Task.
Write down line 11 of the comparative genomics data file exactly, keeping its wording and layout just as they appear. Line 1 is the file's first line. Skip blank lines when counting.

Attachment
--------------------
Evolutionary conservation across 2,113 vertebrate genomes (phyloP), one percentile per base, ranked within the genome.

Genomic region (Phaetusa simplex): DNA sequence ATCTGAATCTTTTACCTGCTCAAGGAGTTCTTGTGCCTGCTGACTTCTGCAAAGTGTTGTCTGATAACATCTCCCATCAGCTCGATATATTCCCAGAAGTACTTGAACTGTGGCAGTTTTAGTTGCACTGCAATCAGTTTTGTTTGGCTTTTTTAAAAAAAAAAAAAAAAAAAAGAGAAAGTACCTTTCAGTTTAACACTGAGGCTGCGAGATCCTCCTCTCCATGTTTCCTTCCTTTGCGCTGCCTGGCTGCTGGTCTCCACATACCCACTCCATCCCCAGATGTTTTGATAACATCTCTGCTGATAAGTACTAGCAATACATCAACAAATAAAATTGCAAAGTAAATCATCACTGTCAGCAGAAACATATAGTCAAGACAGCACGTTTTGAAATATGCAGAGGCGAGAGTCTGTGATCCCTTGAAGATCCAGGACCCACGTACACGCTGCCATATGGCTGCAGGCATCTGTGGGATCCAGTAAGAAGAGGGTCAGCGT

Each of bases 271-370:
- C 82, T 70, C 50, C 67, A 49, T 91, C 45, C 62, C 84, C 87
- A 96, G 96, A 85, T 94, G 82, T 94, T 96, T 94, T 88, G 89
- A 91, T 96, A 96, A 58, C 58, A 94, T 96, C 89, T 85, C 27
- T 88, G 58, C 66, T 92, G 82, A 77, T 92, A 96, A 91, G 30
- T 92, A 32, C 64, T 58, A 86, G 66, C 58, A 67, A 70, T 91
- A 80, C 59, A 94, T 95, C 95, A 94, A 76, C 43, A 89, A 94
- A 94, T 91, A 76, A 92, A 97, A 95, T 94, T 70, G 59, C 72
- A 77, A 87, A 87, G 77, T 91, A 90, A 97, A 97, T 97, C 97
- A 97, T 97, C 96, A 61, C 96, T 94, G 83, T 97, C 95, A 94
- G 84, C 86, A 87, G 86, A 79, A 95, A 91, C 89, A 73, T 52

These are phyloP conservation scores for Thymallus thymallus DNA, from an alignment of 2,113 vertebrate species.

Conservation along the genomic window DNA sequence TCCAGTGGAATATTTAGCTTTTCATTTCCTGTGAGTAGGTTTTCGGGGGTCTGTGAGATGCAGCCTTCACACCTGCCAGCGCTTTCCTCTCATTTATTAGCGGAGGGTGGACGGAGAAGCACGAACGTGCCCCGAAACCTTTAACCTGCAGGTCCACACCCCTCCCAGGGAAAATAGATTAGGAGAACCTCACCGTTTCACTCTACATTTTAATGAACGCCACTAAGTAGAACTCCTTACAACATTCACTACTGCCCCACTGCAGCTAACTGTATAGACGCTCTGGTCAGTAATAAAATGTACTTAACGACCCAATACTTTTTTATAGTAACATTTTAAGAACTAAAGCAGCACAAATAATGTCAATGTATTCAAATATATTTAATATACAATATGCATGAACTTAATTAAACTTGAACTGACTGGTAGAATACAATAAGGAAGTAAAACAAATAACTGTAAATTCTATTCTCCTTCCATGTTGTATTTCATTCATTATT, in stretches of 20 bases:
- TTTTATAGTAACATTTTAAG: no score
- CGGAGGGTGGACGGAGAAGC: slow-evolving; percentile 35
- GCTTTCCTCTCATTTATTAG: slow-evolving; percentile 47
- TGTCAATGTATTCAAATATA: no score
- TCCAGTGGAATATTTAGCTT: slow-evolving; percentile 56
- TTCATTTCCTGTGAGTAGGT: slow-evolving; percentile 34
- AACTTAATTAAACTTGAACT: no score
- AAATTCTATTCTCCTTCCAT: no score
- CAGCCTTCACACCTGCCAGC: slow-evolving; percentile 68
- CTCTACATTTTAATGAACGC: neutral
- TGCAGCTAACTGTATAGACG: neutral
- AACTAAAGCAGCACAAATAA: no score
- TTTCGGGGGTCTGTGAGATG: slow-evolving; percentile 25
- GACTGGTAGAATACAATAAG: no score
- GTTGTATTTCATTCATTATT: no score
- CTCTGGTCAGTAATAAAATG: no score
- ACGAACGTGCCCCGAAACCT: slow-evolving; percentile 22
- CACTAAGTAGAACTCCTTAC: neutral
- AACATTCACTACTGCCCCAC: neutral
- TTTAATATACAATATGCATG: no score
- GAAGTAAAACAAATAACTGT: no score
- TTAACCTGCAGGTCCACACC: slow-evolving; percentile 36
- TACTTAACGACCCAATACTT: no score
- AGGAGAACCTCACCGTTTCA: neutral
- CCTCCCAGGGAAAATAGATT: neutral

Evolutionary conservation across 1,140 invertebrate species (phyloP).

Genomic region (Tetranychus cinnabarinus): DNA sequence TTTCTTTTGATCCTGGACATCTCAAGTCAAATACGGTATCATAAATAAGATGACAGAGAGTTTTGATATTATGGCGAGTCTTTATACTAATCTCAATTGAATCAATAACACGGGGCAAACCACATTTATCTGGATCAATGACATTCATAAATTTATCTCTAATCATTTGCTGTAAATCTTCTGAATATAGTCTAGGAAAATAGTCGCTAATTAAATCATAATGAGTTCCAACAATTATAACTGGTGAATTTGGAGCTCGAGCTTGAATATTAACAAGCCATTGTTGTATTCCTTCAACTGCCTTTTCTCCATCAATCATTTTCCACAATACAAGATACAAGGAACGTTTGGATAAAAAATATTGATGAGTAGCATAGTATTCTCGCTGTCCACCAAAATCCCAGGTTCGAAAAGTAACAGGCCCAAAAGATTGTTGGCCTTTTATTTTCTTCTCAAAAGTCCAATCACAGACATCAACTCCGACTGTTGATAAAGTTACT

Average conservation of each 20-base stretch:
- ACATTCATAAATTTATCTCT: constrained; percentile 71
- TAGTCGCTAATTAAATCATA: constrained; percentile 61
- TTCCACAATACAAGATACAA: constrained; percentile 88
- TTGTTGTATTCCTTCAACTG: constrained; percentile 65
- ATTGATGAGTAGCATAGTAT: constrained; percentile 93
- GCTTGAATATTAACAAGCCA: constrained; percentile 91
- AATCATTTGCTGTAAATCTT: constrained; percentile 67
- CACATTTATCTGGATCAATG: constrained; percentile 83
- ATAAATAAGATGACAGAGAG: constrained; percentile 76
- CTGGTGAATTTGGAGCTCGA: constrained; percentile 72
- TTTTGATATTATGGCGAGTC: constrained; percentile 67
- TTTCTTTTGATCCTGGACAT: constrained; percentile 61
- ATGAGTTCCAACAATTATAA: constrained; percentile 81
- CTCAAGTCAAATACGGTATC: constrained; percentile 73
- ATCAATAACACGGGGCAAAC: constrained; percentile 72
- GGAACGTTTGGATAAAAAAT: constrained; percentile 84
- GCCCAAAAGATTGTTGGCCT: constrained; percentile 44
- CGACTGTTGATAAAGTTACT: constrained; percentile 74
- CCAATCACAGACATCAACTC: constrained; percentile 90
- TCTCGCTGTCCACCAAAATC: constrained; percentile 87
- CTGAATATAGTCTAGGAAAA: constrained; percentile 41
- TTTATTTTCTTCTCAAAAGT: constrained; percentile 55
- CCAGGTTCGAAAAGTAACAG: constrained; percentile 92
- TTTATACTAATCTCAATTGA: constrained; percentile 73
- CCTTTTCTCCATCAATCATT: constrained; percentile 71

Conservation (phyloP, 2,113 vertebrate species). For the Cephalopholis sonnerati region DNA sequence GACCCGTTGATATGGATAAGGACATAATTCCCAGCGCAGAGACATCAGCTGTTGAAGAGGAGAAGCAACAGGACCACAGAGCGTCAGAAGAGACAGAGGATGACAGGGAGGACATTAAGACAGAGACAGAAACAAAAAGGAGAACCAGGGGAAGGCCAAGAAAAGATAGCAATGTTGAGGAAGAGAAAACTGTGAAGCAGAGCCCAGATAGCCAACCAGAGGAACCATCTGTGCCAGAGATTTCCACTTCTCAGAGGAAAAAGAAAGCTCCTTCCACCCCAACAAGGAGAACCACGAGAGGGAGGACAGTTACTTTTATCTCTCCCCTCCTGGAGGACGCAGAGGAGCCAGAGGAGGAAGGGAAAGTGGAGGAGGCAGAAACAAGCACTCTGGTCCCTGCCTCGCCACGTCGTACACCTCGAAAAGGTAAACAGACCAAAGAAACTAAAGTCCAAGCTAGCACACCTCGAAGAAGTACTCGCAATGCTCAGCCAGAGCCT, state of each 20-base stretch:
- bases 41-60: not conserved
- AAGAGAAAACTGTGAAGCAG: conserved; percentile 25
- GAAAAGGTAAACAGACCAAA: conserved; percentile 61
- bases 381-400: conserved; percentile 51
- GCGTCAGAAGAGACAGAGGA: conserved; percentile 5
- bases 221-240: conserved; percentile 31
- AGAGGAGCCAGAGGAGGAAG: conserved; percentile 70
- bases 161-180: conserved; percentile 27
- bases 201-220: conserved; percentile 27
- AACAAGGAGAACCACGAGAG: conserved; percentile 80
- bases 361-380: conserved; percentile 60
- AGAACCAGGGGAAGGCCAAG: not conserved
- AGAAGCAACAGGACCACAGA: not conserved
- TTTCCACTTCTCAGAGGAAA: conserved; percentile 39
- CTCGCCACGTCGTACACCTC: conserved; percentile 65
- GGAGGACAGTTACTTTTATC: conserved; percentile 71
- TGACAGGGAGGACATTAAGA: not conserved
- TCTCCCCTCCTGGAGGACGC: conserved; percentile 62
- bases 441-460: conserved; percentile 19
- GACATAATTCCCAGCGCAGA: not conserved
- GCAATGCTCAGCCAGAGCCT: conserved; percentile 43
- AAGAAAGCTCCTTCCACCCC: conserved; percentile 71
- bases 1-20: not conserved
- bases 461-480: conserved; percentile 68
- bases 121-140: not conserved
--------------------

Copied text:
- A 77, A 87, A 87, G 77, T 91, A 90, A 97, A 97, T 97, C 97